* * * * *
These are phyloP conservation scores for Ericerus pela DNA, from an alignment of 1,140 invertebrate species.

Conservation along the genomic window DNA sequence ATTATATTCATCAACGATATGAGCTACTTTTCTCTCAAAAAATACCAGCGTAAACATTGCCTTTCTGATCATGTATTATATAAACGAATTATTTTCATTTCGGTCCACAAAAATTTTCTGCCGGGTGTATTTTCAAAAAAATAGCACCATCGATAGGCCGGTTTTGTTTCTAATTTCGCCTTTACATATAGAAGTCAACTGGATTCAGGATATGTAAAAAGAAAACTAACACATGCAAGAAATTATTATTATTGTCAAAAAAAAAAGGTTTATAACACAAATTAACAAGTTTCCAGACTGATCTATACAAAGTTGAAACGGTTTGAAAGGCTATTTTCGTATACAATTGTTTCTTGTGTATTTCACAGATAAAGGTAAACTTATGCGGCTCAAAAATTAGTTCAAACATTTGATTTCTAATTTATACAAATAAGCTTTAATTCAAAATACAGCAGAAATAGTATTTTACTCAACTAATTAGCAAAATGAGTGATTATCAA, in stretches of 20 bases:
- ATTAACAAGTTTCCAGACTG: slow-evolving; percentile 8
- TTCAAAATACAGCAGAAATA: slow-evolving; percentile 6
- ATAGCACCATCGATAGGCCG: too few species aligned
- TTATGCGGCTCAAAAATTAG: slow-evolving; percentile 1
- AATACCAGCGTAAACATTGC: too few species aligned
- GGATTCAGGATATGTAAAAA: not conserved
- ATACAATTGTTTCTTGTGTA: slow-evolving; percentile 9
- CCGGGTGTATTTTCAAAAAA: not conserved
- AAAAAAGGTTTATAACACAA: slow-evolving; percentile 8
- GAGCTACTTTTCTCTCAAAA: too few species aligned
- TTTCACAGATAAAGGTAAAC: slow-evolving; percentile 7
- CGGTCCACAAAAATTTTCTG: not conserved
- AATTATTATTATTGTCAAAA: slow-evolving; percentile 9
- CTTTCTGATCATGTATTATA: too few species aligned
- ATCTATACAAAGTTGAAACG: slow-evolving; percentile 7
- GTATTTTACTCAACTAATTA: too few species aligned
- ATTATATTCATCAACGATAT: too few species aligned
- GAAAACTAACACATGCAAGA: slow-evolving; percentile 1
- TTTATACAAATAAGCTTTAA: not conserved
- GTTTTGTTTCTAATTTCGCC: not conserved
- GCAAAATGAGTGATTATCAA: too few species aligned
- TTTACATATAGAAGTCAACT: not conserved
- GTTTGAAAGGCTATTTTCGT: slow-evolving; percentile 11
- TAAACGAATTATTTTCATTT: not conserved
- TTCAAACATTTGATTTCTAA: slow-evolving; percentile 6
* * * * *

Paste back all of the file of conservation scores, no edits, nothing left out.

These are phyloP conservation scores for Ericerus pela DNA, from an alignment of 1,140 invertebrate species.

Conservation along the genomic window DNA sequence ATTATATTCATCAACGATATGAGCTACTTTTCTCTCAAAAAATACCAGCGTAAACATTGCCTTTCTGATCATGTATTATATAAACGAATTATTTTCATTTCGGTCCACAAAAATTTTCTGCCGGGTGTATTTTCAAAAAAATAGCACCATCGATAGGCCGGTTTTGTTTCTAATTTCGCCTTTACATATAGAAGTCAACTGGATTCAGGATATGTAAAAAGAAAACTAACACATGCAAGAAATTATTATTATTGTCAAAAAAAAAAGGTTTATAACACAAATTAACAAGTTTCCAGACTGATCTATACAAAGTTGAAACGGTTTGAAAGGCTATTTTCGTATACAATTGTTTCTTGTGTATTTCACAGATAAAGGTAAACTTATGCGGCTCAAAAATTAGTTCAAACATTTGATTTCTAATTTATACAAATAAGCTTTAATTCAAAATACAGCAGAAATAGTATTTTACTCAACTAATTAGCAAAATGAGTGATTATCAA, in stretches of 20 bases:
- ATTAACAAGTTTCCAGACTG: slow-evolving; percentile 8
- TTCAAAATACAGCAGAAATA: slow-evolving; percentile 6
- ATAGCACCATCGATAGGCCG: too few species aligned
- TTATGCGGCTCAAAAATTAG: slow-evolving; percentile 1
- AATACCAGCGTAAACATTGC: too few species aligned
- GGATTCAGGATATGTAAAAA: not conserved
- ATACAATTGTTTCTTGTGTA: slow-evolving; percentile 9
- CCGGGTGTATTTTCAAAAAA: not conserved
- AAAAAAGGTTTATAACACAA: slow-evolving; percentile 8
- GAGCTACTTTTCTCTCAAAA: too few species aligned
- TTTCACAGATAAAGGTAAAC: slow-evolving; percentile 7
- CGGTCCACAAAAATTTTCTG: not conserved
- AATTATTATTATTGTCAAAA: slow-evolving; percentile 9
- CTTTCTGATCATGTATTATA: too few species aligned
- ATCTATACAAAGTTGAAACG: slow-evolving; percentile 7
- GTATTTTACTCAACTAATTA: too few species aligned
- ATTATATTCATCAACGATAT: too few species aligned
- GAAAACTAACACATGCAAGA: slow-evolving; percentile 1
- TTTATACAAATAAGCTTTAA: not conserved
- GTTTTGTTTCTAATTTCGCC: not conserved
- GCAAAATGAGTGATTATCAA: too few species aligned
- TTTACATATAGAAGTCAACT: not conserved
- GTTTGAAAGGCTATTTTCGT: slow-evolving; percentile 11
- TAAACGAATTATTTTCATTT: not conserved
- TTCAAACATTTGATTTCTAA: slow-evolving; percentile 6